San Pedro de Atacama is a small oasis in the heart of the driest desert in the world. Dusty alleys with brown adobe walls, with trees in the courtyards. A sleepy village during the day, but in the afternoon the alleys fill with crowds of tourists and the hippie-inspired inhabitants who try to divert the flow of people to their respective restaurant or travel agency. To the east of San Pedro, the Andes, one volcano right next to the other: including the perfectly symmetrical Licancabur, a little further on the very active Laska steams away, and in the very south you can even glimpse the tip of Llullaillaco, the highest volcano to have erupted in historical times: amazing how far you can see here. South of San Pedro lies the Salar de Atacama, a huge expanse of salt, but not as white and pure as that of Uyuni: clay particles give it a reddish brown colour.
Immediately to the west is the small Cordillera del Sal, spectacular eroded folds of salt and mudstone, such as in the Valle de la Luna and the Valle de la Muerte. Several times I rent a mountain bike to go around all the spectacular viewpoints. Especially at sunset, when deep shadows lie in the canyons between strangely shaped hills and sand dunes and the Andes glow pink in the background, the landscape looks completely surreal. Here I also try my hand at sandboarding, but it doesn’t really work out with making curves…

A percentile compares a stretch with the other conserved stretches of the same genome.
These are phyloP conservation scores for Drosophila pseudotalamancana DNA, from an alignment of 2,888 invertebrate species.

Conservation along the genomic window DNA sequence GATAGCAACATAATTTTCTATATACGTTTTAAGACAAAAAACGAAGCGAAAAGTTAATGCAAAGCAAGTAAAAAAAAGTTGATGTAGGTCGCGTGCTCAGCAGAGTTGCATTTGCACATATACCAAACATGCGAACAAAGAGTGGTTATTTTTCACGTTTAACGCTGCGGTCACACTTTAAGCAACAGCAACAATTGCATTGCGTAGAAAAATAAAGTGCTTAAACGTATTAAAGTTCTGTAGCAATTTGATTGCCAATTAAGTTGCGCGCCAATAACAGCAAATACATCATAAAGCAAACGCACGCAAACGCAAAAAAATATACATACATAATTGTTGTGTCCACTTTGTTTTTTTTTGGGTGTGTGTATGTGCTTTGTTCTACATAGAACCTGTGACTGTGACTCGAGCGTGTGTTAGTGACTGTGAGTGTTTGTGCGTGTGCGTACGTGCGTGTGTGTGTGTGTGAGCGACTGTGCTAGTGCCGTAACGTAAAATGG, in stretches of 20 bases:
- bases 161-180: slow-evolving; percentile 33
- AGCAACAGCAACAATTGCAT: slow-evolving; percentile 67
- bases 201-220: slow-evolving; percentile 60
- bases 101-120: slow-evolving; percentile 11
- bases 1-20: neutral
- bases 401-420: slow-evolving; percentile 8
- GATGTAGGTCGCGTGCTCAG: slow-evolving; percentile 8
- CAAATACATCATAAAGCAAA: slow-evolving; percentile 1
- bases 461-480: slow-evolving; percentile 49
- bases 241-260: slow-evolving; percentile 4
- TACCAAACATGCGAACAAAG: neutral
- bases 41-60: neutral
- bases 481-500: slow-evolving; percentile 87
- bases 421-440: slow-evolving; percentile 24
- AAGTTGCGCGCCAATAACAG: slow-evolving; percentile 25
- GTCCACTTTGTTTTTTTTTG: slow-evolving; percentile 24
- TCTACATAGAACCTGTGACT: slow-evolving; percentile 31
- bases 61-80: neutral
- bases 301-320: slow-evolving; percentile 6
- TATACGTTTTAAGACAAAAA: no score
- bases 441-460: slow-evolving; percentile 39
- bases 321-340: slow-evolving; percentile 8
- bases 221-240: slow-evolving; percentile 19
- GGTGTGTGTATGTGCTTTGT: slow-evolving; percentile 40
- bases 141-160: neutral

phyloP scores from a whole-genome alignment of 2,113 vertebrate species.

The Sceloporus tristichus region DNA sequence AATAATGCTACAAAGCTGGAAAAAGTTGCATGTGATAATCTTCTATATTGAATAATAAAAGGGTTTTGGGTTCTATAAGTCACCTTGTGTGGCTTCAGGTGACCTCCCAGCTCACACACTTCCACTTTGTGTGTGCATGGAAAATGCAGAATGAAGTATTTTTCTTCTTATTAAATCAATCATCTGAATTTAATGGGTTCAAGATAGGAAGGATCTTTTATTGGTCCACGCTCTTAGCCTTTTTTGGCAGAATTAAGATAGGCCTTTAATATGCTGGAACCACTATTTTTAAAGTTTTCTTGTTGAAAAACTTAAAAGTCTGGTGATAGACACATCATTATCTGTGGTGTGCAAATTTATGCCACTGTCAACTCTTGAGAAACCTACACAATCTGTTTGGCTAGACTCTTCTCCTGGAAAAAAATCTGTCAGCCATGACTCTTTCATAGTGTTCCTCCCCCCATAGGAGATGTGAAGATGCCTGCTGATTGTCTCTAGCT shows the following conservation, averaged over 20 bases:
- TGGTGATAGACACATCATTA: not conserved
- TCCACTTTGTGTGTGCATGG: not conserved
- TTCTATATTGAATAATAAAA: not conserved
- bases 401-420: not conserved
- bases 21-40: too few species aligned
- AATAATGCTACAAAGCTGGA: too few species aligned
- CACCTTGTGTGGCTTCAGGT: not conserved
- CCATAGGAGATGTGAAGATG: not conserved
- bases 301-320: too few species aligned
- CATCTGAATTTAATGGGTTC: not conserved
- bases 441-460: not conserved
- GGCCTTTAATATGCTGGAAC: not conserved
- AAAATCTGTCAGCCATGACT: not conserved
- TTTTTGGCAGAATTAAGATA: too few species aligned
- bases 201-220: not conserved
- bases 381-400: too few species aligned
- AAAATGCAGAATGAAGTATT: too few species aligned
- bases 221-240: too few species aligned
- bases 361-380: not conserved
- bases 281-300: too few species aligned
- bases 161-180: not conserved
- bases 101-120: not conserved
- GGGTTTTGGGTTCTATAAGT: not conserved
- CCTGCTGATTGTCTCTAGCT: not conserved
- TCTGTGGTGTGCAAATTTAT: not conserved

A tour takes me to the Tatio geyser, leaving at 4am to see the large geothermal field at an altitude of over 4000m just before sunrise, during the coldest part of the day. The fumaroles and geysers are not more active at this time (as is sometimes claimed), but the cold causes more water vapour to condense into white clouds. One of the geysers, for example, spouts a little more than 2 metres every 15 minutes or so, but the fountain hides in a dense cloud that immediately forms around it. Just before the sun bathes the valley with its hissing fumaroles, geysers and steaming, boiling hot springs in light, we unfortunately drive on again. I could have spared myself the following walk in valley with cacti, I have seen more beautiful ones in Bolivia.
Another tour leads to the blue lakes Miscanti and Miñiques. The first stop is in the Salar de Atacama at a small lake with flamingos, in the foreground the salt of the salar eroded into sharp chunks by the rare rain. In the background, the Laska volcano is steaming away. Eventually, we curve up into the Andes, to the two lakes that lie at the feet of the volcanoes Miscanti and Miñiques and their neighbours at a little over 4000 m. I have already seen a few lagoons in the area, but each one has its own charm. The play of colours between blue water, golden yellow reflections of grassy hills and a large white ice floe is fascinating. However, the engine and gearbox of our minibus go haywire and we can be glad that we made it up there: The last few metres to San Pedro we actually have to change to another bus.